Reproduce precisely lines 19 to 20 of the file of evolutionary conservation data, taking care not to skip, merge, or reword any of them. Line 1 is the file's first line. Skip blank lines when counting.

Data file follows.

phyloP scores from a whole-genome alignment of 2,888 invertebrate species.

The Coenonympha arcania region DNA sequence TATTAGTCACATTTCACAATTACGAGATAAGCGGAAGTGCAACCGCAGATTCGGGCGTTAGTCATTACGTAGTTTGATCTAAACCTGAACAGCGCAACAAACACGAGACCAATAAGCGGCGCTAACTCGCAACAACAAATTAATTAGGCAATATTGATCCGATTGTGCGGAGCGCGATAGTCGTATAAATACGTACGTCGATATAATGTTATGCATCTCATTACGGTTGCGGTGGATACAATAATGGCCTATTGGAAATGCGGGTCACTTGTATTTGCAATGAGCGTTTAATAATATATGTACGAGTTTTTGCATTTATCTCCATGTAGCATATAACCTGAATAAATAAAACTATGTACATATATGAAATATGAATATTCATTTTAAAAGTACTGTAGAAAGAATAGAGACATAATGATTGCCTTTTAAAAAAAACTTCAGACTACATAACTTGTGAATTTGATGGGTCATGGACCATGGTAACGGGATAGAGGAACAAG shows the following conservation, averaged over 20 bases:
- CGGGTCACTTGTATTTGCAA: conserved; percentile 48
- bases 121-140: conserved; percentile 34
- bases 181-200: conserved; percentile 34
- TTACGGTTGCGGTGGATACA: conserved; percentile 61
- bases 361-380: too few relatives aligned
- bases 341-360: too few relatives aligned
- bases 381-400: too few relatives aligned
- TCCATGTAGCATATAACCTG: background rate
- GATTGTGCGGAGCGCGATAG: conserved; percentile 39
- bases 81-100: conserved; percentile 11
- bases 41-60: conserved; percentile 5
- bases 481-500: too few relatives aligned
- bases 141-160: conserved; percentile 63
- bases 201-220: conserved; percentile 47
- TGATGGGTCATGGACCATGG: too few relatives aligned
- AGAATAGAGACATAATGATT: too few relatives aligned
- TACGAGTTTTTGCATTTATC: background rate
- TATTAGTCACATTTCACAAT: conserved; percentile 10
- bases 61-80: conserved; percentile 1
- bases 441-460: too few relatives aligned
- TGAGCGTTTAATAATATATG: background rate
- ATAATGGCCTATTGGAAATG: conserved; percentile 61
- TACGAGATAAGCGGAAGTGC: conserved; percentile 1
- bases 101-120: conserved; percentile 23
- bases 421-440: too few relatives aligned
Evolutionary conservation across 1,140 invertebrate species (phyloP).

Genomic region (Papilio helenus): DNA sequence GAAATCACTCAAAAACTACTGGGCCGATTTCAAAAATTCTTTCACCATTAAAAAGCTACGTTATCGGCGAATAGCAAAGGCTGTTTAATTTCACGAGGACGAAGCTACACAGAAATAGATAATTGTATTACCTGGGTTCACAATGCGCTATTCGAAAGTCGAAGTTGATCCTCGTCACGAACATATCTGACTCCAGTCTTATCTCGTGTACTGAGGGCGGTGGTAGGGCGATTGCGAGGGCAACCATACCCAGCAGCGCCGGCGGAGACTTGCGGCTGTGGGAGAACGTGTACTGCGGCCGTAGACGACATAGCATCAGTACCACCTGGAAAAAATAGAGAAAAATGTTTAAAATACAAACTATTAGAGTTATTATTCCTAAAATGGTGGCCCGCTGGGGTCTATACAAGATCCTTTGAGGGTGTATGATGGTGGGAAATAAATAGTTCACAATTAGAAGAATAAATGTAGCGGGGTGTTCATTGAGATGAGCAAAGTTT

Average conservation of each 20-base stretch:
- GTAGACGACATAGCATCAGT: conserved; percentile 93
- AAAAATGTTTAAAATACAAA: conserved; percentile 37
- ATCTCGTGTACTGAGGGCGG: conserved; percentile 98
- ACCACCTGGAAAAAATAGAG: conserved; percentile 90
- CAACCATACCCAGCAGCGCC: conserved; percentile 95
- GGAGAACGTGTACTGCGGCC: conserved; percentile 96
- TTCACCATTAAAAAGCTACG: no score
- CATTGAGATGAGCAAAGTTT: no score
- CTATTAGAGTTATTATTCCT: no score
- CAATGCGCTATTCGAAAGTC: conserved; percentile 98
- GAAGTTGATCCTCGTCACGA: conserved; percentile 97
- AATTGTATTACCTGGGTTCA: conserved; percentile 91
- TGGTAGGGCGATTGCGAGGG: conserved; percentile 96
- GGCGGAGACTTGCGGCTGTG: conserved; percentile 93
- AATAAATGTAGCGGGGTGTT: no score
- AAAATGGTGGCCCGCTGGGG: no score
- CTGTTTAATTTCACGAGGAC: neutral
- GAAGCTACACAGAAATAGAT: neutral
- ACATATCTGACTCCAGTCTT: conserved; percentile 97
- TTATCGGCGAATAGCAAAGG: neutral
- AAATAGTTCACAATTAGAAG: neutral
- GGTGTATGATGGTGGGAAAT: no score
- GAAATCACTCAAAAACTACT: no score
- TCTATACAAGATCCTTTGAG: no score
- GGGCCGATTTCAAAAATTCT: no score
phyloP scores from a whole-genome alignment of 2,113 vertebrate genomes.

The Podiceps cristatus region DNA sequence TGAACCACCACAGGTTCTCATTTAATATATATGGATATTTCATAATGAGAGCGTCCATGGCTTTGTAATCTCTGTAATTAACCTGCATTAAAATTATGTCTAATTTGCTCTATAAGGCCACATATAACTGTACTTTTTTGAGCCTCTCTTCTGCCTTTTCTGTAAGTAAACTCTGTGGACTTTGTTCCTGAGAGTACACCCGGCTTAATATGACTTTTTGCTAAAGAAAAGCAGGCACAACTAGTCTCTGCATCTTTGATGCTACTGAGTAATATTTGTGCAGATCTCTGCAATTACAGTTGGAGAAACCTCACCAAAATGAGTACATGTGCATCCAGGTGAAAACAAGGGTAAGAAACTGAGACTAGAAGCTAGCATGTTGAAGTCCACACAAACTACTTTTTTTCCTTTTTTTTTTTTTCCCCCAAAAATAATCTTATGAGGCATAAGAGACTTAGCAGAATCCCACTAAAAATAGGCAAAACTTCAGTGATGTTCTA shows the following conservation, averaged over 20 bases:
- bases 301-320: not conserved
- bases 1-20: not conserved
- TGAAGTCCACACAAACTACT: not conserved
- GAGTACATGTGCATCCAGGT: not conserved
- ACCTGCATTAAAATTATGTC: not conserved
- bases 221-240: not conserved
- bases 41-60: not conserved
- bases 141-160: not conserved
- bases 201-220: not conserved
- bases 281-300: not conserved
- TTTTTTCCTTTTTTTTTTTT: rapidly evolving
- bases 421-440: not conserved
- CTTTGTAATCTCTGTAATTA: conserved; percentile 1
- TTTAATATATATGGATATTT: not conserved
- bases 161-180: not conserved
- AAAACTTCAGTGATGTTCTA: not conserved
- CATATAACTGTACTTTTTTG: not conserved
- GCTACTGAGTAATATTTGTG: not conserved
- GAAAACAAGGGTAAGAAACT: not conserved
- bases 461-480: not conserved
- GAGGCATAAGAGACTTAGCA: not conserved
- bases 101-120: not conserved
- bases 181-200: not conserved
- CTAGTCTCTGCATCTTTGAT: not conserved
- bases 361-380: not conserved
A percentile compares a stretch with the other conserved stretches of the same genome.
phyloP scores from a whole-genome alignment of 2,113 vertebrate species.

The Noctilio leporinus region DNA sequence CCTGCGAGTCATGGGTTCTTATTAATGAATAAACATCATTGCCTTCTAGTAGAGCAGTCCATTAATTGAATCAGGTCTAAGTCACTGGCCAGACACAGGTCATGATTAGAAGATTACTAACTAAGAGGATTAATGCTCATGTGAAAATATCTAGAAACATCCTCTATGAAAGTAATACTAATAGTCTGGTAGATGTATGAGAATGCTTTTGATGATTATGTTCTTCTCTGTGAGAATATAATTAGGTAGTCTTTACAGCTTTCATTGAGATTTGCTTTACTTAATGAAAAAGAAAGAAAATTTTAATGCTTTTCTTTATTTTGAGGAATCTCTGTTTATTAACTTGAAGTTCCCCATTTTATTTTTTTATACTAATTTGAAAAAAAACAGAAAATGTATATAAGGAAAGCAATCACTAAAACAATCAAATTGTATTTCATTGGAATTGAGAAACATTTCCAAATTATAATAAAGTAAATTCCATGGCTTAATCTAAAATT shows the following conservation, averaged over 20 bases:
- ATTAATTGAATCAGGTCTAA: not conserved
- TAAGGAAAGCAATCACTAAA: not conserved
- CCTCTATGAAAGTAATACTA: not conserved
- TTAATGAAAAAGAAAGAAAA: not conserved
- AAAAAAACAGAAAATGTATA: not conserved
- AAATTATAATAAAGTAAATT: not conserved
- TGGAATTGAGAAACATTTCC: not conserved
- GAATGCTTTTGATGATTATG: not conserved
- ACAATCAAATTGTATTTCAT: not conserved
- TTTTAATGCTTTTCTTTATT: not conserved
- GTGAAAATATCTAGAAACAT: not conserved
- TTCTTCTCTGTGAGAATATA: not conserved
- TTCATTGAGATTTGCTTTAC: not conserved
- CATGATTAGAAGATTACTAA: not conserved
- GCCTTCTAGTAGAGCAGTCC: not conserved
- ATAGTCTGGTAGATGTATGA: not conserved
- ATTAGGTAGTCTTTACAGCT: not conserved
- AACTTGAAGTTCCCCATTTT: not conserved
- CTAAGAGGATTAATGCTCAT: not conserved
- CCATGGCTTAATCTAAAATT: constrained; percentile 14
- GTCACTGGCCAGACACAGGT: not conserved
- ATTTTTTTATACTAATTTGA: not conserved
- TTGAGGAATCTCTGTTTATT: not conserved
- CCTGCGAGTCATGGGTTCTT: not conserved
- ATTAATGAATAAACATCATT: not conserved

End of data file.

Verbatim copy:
- TACGAGTTTTTGCATTTATC: background rate
- TATTAGTCACATTTCACAAT: conserved; percentile 10